Is Mike Smith gonna be in trouble? Leslie Frazier is almost certainly gone. And who knows what happens in Washington? I thought we dodged a bullet last year by only losing Gus Bradley in a year with so many vacancies. I really wanted to have that offensive continuity for Russell going into his second year. Luckily there will probably be fewer jobs available this year, and even if Bevell does leave, it won’t be nearly the blow that it would have been between year 1 and 2. Russell Wilson is so damn good now.

        • Phil says:

          I hate to even bring this up, but PC is 62 and he may decide some day that he wants to retire. Or, more likely IMHO, some owner like Daniel Snyder (Redskins) may decide to make him an offer that he can’t refuse. ( I would hope that Paul Allen would match it.)

          Anyway, I wonder if offering Bevell an “Assistant Head Coach” position like Cable’s current position would entice Bevell to stay, especially if there is some sort of unwriiten succession plan that says that Bevell is the heir apparent to take the head coaching position some day? This scenario would be more likely if Cable was to leave to take a head coaching position elsewhere.

          • Rob Staton says:

            I think Carroll would rather retire than work for Snyder. He’s wanted a situation with complete control ever since the NE/NYJ days. He can forget about that in Washington.

        • Rob Staton says:

          They seem to be saying Mike Smith is good for now. Bet he’s on a short leash next season.

      • Hay stacker509 says:

        Agreed with you 100% Rob! Bevell gets a lot of crap from us fans but he’s good at using everyone’s strengths on offense. If Bevell goes there he’d have Foster and Tate at RB (scary), Johnson, Hopkins, and Posier ( solid 3 wars plus a Hopkins will have had a full season… Scary), Daniels and graham at TE (scary) then you throw in who ever they draft (clowney) and that team is very dangerous!
        Please NFL no one look this way for coaches… Of course Gus left and we worried and look what PC/JS did. So I’m not to to worried

      • williambryan says:

        I too am disappointed about how it ended for Holmgren and that’s why I think he would be tempted to do it. It is true his system takes time though. I think it would be an upset if Bevell is still here next season. It’s also been reported that Tom Cable is in the running for the Houston Job (Checks experience boxes and zone scheme fits the personnel). What worries me a little about Bevell leaving is it doesn’t seam like there is a logical choice for replacement on staff (unless Cable were to stay as well) Unlike the defense where Carroll is still there and I feel like either Norton Jr., Travis Fisher and Kris Richard could all do well. I don’t feel like Carl Smith, Kippy Brown, Sherm Smith would be up to the job. I also wonder is Russell Wilson is already into Peyton Manning territory where he will become a defacto coordinator. If Bevell leaves and Cable stays, that would make sense.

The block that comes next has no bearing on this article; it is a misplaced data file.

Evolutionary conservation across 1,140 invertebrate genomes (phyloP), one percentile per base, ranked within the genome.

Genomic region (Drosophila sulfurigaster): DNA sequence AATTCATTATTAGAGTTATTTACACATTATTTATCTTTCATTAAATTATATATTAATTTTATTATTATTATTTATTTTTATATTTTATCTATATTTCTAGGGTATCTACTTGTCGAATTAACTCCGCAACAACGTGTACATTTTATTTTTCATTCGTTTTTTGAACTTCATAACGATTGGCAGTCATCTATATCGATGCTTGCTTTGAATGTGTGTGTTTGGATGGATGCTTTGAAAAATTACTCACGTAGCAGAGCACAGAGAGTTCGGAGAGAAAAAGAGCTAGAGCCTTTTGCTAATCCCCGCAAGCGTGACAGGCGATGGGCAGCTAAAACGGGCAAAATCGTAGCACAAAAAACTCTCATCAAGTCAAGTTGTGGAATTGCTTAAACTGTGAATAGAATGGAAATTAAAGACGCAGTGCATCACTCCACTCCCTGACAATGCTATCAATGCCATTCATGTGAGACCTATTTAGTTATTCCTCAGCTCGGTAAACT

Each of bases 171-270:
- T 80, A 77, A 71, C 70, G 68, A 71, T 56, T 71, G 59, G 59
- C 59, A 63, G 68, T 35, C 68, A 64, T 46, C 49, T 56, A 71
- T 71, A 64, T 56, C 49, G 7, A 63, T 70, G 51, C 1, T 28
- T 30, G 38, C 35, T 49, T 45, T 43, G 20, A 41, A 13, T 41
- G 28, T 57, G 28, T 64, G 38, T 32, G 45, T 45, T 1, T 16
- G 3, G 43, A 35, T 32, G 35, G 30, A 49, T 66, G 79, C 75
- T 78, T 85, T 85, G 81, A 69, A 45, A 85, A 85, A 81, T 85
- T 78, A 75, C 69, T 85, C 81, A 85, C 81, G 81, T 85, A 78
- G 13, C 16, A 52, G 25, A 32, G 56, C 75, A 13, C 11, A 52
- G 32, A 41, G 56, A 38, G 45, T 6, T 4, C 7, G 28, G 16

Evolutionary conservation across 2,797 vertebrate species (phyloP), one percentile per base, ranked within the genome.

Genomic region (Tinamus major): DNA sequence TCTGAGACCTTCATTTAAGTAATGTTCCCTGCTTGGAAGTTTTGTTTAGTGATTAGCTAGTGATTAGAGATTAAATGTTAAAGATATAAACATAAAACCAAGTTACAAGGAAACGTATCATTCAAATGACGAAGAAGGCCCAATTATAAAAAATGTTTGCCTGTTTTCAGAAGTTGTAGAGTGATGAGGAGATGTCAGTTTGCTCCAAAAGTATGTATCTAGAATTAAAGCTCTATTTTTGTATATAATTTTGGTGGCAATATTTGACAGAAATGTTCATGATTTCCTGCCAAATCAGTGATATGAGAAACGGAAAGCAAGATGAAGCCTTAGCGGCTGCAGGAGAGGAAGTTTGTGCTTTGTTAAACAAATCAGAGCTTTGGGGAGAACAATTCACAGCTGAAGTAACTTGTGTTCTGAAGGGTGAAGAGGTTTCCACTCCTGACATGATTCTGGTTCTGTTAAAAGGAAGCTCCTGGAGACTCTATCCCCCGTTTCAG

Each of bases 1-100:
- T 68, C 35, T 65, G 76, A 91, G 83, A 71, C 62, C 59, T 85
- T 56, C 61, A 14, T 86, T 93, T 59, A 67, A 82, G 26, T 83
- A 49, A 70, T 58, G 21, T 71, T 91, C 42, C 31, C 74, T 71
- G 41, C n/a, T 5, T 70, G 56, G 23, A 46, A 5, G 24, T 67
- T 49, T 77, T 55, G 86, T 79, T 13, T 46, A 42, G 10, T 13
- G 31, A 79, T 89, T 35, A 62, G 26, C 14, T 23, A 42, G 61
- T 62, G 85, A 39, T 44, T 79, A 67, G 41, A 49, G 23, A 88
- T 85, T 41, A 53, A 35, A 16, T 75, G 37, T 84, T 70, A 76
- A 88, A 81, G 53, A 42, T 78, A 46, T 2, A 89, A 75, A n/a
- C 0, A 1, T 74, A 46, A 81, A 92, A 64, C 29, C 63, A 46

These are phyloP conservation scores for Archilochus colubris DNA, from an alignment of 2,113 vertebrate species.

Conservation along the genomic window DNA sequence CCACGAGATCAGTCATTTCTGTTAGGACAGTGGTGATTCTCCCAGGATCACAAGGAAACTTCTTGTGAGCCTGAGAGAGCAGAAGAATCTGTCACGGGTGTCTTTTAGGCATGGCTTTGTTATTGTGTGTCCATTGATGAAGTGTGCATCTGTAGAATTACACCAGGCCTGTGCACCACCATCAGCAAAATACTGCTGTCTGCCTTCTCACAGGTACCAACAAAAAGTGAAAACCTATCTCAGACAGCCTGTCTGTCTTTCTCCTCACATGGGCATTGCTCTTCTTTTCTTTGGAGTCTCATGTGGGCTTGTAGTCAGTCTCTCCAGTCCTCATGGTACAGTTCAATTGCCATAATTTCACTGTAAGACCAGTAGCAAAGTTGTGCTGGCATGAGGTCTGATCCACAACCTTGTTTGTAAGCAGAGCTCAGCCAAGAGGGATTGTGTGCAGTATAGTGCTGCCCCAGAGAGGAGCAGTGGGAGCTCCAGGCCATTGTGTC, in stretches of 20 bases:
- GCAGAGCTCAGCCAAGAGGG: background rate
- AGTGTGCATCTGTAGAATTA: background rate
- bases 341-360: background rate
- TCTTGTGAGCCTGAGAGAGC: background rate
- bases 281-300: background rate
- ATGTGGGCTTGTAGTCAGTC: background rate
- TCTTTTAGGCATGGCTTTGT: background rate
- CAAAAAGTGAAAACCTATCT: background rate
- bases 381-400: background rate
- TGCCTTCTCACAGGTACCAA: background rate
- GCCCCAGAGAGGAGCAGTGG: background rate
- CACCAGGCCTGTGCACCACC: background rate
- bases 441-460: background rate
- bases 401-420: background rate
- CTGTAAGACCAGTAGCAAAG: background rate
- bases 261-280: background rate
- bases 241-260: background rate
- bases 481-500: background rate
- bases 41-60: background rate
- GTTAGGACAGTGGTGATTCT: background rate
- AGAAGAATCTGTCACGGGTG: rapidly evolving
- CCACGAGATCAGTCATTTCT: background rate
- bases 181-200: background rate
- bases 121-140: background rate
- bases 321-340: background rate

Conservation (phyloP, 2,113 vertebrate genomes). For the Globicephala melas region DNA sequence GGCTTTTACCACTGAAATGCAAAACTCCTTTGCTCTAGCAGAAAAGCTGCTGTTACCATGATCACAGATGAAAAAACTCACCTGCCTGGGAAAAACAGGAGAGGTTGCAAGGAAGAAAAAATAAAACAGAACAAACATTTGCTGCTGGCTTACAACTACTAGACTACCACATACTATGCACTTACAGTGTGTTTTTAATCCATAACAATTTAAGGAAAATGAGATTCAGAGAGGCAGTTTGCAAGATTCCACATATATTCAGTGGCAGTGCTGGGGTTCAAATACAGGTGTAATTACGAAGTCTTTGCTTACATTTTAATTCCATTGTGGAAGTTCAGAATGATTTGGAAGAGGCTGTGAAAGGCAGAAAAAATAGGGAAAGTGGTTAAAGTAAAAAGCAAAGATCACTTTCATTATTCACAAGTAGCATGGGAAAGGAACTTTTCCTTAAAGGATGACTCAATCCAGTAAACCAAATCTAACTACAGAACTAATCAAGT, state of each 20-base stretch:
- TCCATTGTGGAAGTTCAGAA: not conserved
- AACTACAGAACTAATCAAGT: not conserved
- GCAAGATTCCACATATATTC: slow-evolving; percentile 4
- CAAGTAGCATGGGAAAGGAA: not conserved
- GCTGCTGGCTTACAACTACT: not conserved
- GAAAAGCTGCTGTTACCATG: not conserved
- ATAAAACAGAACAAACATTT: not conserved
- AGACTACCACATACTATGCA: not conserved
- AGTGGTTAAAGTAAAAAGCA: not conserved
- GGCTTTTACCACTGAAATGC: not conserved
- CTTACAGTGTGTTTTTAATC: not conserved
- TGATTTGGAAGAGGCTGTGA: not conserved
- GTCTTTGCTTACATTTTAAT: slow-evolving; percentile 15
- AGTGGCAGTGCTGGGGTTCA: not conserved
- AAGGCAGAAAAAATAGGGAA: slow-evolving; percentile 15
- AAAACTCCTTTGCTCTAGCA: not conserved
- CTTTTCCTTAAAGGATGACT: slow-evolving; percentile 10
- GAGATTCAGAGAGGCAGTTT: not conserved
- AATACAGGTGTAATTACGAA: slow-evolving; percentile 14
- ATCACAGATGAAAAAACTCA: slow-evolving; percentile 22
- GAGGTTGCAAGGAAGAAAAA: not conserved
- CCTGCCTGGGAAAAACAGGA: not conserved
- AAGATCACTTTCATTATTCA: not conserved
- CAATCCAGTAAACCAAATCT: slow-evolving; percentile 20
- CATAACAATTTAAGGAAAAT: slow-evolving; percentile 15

6. Hay stacker509 says:

    Rob, don’t know if you have access to tonight’s DUKE vs FSU but I’m watching it and am impressed after the first qtr how Duke is playing. 2 things pop out so far and it’s where do you see FSU’s Timmy Jernigan is going to be drafted? Also what about Seattle looking at him to replace mebane or Bryant? His size and production would atleast merit some top quality competition I think. A lot will also come into play during the combine

    • Rob Staton says:

      I think Jernigan is a round 2-3 guy. Hasn’t had the year everyone hoped. Definitely has a lot of upside but there’s not too much tape out there to back it up. Good athlete for his size. Seattle has tended to go after tall and big, I think they might stick to that and there are some 6-5-to-6-7 guys in this draft they could look at.

  7. Stuart says:

    The talk of losing Bevell certainly brings up the poaching question (after we win the Superbowl).

    Possible poaching casualties:

    -Offensive Coordinator, Bevell-new Head Coach
    -Offensive line coach etc.,Cable gone-new Head Coach
    -Offensive coaches, carrot dangled for greener pastures, possible Offensive Coordinator, gone

    -Defensive Coordinator, Quinn, gone-new Head Coach
    -Defensive coaches, promoted to D coordinator, gone

    The fact is that all our coaches are awesome!

  8. bigDhawk says:

    If Blake Bortles declares then Clowney plus Bortles at #33 would definately be better than any other package deal. That is assuming, of course, Bortles is still there at 33, which may very well be unlikely.

  9. Hay stacker509 says:

    Rob, what do you think about hill and mayowa being out so much this year, do you think they will release either of them due to being injured so much and not playing? Looking back I’d rather have let mayowa go back in the beginning and kept someone else. Of course a year from now. Mayowa may be the new and improved Clemons (doubtful but hey it could happen)